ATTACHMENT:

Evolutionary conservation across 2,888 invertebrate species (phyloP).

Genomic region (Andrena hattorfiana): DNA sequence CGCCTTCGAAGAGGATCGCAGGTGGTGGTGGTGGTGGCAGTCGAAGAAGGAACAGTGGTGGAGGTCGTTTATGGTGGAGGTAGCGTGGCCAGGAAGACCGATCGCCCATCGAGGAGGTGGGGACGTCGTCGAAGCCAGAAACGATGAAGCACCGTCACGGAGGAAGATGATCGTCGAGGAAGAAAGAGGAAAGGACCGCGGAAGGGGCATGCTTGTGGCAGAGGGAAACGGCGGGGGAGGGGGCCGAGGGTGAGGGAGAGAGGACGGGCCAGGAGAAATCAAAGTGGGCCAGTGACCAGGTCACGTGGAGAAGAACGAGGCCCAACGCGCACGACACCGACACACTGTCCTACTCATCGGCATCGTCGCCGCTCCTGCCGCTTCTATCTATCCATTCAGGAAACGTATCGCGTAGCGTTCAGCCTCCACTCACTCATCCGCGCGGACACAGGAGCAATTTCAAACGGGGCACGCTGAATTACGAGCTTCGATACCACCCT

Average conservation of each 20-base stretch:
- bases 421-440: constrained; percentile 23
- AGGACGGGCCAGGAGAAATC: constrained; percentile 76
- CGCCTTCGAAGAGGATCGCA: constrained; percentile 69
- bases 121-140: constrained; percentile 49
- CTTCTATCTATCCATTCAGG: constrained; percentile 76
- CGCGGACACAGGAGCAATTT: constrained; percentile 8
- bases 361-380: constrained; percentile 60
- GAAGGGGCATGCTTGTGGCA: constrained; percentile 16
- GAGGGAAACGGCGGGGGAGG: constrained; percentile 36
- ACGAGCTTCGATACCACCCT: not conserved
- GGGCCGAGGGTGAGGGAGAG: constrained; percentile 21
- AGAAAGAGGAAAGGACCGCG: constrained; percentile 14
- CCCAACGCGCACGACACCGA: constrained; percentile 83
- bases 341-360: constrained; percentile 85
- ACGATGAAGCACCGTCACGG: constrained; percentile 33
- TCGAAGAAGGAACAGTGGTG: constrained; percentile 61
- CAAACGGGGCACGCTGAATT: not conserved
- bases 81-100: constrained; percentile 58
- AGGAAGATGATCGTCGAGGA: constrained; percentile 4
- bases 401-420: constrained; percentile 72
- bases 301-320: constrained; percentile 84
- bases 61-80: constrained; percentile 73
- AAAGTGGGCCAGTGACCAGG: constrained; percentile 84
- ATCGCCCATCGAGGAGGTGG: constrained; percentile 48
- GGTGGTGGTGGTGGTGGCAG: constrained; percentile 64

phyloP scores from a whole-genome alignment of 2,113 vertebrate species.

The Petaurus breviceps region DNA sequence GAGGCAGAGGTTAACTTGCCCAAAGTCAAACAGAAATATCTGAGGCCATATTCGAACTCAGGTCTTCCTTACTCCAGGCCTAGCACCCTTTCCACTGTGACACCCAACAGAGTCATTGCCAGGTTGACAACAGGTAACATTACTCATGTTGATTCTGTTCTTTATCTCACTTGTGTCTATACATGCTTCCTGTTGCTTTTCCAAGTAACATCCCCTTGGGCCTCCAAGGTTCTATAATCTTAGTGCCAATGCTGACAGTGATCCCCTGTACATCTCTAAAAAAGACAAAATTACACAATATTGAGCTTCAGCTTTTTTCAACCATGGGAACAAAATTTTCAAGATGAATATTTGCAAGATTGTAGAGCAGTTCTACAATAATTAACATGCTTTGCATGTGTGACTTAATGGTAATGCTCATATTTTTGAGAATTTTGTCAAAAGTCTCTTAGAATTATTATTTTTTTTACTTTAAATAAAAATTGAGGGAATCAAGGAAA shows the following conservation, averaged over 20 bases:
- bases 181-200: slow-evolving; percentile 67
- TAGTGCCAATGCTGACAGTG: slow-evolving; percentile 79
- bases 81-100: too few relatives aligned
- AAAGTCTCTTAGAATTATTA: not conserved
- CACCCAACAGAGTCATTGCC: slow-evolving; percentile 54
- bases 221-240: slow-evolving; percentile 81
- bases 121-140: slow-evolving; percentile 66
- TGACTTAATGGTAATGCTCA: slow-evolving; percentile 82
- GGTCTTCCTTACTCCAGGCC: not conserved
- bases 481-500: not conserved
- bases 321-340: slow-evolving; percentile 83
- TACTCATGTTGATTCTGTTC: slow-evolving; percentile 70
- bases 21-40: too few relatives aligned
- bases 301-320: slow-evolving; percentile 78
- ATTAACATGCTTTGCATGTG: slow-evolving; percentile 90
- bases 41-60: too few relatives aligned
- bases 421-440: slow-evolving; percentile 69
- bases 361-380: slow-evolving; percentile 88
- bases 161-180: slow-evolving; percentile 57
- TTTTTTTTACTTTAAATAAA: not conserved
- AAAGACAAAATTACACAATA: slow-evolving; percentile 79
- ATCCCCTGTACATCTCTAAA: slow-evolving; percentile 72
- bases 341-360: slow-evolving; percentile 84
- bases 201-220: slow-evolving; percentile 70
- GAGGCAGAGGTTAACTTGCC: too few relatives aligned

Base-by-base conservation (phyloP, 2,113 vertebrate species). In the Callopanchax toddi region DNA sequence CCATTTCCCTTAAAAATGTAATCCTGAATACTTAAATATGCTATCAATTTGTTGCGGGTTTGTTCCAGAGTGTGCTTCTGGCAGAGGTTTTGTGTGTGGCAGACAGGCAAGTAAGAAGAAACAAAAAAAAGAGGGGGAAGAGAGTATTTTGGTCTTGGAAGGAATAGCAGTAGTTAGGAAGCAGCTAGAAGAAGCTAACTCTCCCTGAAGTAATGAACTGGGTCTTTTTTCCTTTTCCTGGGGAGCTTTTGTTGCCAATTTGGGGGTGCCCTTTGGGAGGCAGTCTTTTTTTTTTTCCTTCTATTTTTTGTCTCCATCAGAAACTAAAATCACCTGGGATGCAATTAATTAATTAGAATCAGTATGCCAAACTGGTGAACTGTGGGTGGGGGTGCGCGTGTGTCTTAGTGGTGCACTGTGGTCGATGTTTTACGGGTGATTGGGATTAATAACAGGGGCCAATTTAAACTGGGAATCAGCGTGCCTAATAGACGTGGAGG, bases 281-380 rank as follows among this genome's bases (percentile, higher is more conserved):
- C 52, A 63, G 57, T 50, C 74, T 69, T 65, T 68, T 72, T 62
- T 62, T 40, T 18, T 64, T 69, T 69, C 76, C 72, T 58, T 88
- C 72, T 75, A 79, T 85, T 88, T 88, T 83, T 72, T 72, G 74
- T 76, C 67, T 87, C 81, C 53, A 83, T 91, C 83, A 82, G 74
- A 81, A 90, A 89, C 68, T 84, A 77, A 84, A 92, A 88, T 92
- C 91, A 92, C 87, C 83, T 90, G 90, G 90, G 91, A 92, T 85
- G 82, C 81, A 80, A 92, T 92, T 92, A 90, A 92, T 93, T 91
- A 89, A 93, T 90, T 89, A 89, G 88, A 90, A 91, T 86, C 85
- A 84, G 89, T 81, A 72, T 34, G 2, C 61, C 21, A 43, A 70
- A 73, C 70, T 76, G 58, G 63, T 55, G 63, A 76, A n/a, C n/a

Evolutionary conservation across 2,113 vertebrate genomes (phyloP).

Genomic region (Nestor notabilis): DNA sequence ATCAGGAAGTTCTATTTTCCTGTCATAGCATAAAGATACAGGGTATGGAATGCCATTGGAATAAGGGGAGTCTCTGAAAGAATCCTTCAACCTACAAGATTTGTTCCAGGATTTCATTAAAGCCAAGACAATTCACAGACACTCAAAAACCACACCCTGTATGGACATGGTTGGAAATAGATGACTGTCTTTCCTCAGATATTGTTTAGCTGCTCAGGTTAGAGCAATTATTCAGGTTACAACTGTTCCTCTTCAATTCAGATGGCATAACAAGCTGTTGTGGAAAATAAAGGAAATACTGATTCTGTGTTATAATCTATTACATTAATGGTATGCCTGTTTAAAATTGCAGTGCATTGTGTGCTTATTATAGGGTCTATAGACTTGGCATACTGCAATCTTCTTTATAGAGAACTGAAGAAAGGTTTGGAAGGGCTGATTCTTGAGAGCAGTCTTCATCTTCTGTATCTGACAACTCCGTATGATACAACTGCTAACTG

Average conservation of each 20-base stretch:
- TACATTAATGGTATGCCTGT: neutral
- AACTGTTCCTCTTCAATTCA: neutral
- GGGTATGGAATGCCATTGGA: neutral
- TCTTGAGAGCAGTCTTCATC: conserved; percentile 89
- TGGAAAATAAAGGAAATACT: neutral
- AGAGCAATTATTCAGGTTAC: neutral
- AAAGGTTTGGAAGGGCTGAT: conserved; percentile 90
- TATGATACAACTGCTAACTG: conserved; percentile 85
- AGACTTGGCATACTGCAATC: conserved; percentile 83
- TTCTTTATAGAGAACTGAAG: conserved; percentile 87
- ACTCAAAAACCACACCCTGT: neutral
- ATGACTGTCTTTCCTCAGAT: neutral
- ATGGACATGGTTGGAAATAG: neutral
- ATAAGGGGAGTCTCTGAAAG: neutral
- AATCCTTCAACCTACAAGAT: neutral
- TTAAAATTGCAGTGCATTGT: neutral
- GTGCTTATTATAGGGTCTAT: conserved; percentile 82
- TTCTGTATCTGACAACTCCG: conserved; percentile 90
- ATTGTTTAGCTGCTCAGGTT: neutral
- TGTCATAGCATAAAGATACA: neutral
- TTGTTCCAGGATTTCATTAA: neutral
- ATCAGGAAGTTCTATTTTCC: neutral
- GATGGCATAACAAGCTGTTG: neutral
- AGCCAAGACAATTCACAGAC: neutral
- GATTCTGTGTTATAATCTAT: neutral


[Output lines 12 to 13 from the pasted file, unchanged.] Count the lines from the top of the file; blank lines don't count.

- GAGGGAAACGGCGGGGGAGG: constrained; percentile 36
- ACGAGCTTCGATACCACCCT: not conserved